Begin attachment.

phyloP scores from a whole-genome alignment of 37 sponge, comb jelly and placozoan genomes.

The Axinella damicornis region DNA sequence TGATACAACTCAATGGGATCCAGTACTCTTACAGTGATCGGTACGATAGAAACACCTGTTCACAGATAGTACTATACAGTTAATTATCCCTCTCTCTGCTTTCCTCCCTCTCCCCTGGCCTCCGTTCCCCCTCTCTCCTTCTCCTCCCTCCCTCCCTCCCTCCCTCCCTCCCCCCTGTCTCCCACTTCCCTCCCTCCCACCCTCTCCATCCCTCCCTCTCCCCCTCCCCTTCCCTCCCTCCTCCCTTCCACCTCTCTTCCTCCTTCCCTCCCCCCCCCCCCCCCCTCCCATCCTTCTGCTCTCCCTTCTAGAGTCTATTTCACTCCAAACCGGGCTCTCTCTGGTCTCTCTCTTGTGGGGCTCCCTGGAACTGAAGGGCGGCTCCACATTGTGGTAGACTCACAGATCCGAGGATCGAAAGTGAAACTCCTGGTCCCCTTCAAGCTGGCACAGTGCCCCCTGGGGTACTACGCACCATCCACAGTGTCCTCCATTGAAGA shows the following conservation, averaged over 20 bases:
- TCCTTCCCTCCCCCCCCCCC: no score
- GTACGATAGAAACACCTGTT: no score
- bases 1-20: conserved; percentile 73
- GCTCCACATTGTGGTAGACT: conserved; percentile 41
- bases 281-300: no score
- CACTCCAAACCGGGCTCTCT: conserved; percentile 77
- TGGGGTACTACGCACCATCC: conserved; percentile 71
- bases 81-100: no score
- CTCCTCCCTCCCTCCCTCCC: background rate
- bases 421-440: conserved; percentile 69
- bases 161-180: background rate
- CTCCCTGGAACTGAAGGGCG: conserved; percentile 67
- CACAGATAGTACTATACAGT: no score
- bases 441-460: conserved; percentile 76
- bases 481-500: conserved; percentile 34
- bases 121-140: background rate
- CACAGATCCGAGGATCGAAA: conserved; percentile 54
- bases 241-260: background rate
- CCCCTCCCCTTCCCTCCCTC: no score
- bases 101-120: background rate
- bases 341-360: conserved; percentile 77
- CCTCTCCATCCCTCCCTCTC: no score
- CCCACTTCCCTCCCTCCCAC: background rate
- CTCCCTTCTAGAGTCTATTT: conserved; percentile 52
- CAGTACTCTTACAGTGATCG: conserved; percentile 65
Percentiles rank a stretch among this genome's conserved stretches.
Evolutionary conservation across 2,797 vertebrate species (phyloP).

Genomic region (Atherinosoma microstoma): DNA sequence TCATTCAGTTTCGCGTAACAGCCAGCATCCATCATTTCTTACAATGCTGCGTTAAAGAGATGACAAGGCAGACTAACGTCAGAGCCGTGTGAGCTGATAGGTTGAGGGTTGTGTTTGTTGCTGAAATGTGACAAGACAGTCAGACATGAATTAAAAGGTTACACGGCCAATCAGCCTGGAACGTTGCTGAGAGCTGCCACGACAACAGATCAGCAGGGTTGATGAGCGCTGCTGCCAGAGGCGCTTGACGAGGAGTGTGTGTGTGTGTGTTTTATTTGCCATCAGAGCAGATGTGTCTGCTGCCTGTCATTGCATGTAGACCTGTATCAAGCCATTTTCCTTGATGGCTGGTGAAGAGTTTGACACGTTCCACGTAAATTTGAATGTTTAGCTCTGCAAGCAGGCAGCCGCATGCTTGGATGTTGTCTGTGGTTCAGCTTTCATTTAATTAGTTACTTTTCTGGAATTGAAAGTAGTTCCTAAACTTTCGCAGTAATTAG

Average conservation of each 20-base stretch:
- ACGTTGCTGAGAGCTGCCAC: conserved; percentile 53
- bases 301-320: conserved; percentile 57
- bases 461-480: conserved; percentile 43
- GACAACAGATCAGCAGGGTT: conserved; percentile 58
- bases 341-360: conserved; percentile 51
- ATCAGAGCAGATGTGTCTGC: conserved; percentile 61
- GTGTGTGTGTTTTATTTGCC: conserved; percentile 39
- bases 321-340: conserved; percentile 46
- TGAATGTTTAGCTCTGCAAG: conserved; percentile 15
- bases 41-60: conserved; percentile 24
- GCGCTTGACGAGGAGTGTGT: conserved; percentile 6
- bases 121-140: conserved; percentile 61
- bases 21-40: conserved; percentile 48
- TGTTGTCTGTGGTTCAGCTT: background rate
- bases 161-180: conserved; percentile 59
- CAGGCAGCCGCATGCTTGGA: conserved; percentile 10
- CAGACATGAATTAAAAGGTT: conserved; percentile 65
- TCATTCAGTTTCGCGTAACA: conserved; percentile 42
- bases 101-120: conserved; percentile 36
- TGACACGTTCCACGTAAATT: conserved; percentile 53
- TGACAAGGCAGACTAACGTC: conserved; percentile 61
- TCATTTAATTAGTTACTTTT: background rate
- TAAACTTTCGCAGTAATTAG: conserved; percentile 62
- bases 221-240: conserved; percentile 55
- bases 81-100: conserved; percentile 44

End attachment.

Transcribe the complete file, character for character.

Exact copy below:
phyloP scores from a whole-genome alignment of 37 sponge, comb jelly and placozoan genomes.

The Axinella damicornis region DNA sequence TGATACAACTCAATGGGATCCAGTACTCTTACAGTGATCGGTACGATAGAAACACCTGTTCACAGATAGTACTATACAGTTAATTATCCCTCTCTCTGCTTTCCTCCCTCTCCCCTGGCCTCCGTTCCCCCTCTCTCCTTCTCCTCCCTCCCTCCCTCCCTCCCTCCCTCCCCCCTGTCTCCCACTTCCCTCCCTCCCACCCTCTCCATCCCTCCCTCTCCCCCTCCCCTTCCCTCCCTCCTCCCTTCCACCTCTCTTCCTCCTTCCCTCCCCCCCCCCCCCCCCTCCCATCCTTCTGCTCTCCCTTCTAGAGTCTATTTCACTCCAAACCGGGCTCTCTCTGGTCTCTCTCTTGTGGGGCTCCCTGGAACTGAAGGGCGGCTCCACATTGTGGTAGACTCACAGATCCGAGGATCGAAAGTGAAACTCCTGGTCCCCTTCAAGCTGGCACAGTGCCCCCTGGGGTACTACGCACCATCCACAGTGTCCTCCATTGAAGA shows the following conservation, averaged over 20 bases:
- TCCTTCCCTCCCCCCCCCCC: no score
- GTACGATAGAAACACCTGTT: no score
- bases 1-20: conserved; percentile 73
- GCTCCACATTGTGGTAGACT: conserved; percentile 41
- bases 281-300: no score
- CACTCCAAACCGGGCTCTCT: conserved; percentile 77
- TGGGGTACTACGCACCATCC: conserved; percentile 71
- bases 81-100: no score
- CTCCTCCCTCCCTCCCTCCC: background rate
- bases 421-440: conserved; percentile 69
- bases 161-180: background rate
- CTCCCTGGAACTGAAGGGCG: conserved; percentile 67
- CACAGATAGTACTATACAGT: no score
- bases 441-460: conserved; percentile 76
- bases 481-500: conserved; percentile 34
- bases 121-140: background rate
- CACAGATCCGAGGATCGAAA: conserved; percentile 54
- bases 241-260: background rate
- CCCCTCCCCTTCCCTCCCTC: no score
- bases 101-120: background rate
- bases 341-360: conserved; percentile 77
- CCTCTCCATCCCTCCCTCTC: no score
- CCCACTTCCCTCCCTCCCAC: background rate
- CTCCCTTCTAGAGTCTATTT: conserved; percentile 52
- CAGTACTCTTACAGTGATCG: conserved; percentile 65
Percentiles rank a stretch among this genome's conserved stretches.
Evolutionary conservation across 2,797 vertebrate species (phyloP).

Genomic region (Atherinosoma microstoma): DNA sequence TCATTCAGTTTCGCGTAACAGCCAGCATCCATCATTTCTTACAATGCTGCGTTAAAGAGATGACAAGGCAGACTAACGTCAGAGCCGTGTGAGCTGATAGGTTGAGGGTTGTGTTTGTTGCTGAAATGTGACAAGACAGTCAGACATGAATTAAAAGGTTACACGGCCAATCAGCCTGGAACGTTGCTGAGAGCTGCCACGACAACAGATCAGCAGGGTTGATGAGCGCTGCTGCCAGAGGCGCTTGACGAGGAGTGTGTGTGTGTGTGTTTTATTTGCCATCAGAGCAGATGTGTCTGCTGCCTGTCATTGCATGTAGACCTGTATCAAGCCATTTTCCTTGATGGCTGGTGAAGAGTTTGACACGTTCCACGTAAATTTGAATGTTTAGCTCTGCAAGCAGGCAGCCGCATGCTTGGATGTTGTCTGTGGTTCAGCTTTCATTTAATTAGTTACTTTTCTGGAATTGAAAGTAGTTCCTAAACTTTCGCAGTAATTAG

Average conservation of each 20-base stretch:
- ACGTTGCTGAGAGCTGCCAC: conserved; percentile 53
- bases 301-320: conserved; percentile 57
- bases 461-480: conserved; percentile 43
- GACAACAGATCAGCAGGGTT: conserved; percentile 58
- bases 341-360: conserved; percentile 51
- ATCAGAGCAGATGTGTCTGC: conserved; percentile 61
- GTGTGTGTGTTTTATTTGCC: conserved; percentile 39
- bases 321-340: conserved; percentile 46
- TGAATGTTTAGCTCTGCAAG: conserved; percentile 15
- bases 41-60: conserved; percentile 24
- GCGCTTGACGAGGAGTGTGT: conserved; percentile 6
- bases 121-140: conserved; percentile 61
- bases 21-40: conserved; percentile 48
- TGTTGTCTGTGGTTCAGCTT: background rate
- bases 161-180: conserved; percentile 59
- CAGGCAGCCGCATGCTTGGA: conserved; percentile 10
- CAGACATGAATTAAAAGGTT: conserved; percentile 65
- TCATTCAGTTTCGCGTAACA: conserved; percentile 42
- bases 101-120: conserved; percentile 36
- TGACACGTTCCACGTAAATT: conserved; percentile 53
- TGACAAGGCAGACTAACGTC: conserved; percentile 61
- TCATTTAATTAGTTACTTTT: background rate
- TAAACTTTCGCAGTAATTAG: conserved; percentile 62
- bases 221-240: conserved; percentile 55
- bases 81-100: conserved; percentile 44